A couple of highlights for me: Each in their own way, my colleagues described a path into the work they have devoted their lives to that ran counter to family, and perhaps cultural, expectations. But they chose to follow the guidance of an inner voice, even if it meant being, in some sense, an outsider. One moving moment spoke to the inexpressible suffering male dominance has visited on people all over the Earth. During a trauma healing experience with Syrians from Allepo, a refugee shared, “We have cried so much, we have no more tears to cry. If a child died, we buried the child if we were able and moved on.”

Another shared his experience being involved in a women’s “Take Back The Night” event. About 100 women and 20 men participated, though only the women marched, with the men waiting to welcome them back to the rallying point. He said he could hear the power in the women’s voices as they marched nearby. Then, as they approached the men, the power in their voices diminished, as if being in the presence of men somehow robbed the women of their power.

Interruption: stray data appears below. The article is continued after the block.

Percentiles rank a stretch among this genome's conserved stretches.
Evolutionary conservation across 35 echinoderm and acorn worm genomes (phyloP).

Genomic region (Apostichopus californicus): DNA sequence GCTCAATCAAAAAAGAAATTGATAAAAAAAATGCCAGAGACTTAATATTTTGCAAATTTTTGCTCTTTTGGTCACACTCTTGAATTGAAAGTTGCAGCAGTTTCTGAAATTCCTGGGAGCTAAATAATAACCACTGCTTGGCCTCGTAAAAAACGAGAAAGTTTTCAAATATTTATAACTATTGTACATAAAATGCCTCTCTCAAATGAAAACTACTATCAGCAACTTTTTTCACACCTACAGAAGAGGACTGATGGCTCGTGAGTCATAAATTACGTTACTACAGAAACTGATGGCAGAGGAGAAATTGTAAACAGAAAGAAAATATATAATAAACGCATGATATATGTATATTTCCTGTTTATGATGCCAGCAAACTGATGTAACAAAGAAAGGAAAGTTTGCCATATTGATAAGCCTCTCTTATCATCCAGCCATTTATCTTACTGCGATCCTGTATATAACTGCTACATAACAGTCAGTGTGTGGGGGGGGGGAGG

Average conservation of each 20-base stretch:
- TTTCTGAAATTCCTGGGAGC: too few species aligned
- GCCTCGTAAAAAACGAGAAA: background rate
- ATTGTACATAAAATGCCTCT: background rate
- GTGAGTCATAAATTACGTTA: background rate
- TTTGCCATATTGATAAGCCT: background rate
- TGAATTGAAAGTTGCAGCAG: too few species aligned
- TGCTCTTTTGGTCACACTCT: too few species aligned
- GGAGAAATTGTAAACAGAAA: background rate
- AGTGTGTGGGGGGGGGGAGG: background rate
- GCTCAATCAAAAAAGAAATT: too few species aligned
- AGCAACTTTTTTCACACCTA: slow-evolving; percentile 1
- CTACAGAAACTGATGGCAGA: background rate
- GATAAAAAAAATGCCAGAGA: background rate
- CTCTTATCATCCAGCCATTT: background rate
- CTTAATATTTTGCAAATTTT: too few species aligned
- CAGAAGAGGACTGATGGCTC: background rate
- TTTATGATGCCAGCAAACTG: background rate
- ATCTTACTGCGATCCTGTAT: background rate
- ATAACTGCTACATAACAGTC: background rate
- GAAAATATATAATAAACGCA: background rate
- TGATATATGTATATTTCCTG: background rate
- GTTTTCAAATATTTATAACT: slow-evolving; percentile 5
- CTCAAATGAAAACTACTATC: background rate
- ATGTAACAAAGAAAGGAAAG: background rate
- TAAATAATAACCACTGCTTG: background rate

In their own ways, each of my colleagues spoke of how they’d witnessed the positive contributions women’s leadership offers to peacebuilding, and the ways that leadership is ignored and/or dismissed by men. And they spoke of their commitment to supporting women’s leadership, which led us to an exploration of how best to support the emergence of strong women’s leadership.

They asked me what had helped that happen in Sierra Leone. I noted that, for a decade, Fambul Tok has had as a core value the equal participation of women and men. I also noted that after a decade it is still a struggle to honor that value because, since most societal measures of leadership have been shaped by men and women have been excluded from formal leadership for so long, most traditional and publicly acknowledged positions of leadership are held by men.

This means, I noted, that we need to be open to new, non-traditional understandings of leadership that will value the leadership women have always offered. At the same time, we need to continue to open more possibilities for women to step into traditional and/or societally acknowledged positions of leadership. These changes will substantially expand the pool of potential women leaders, opening the door for their inclusion in larger and larger numbers.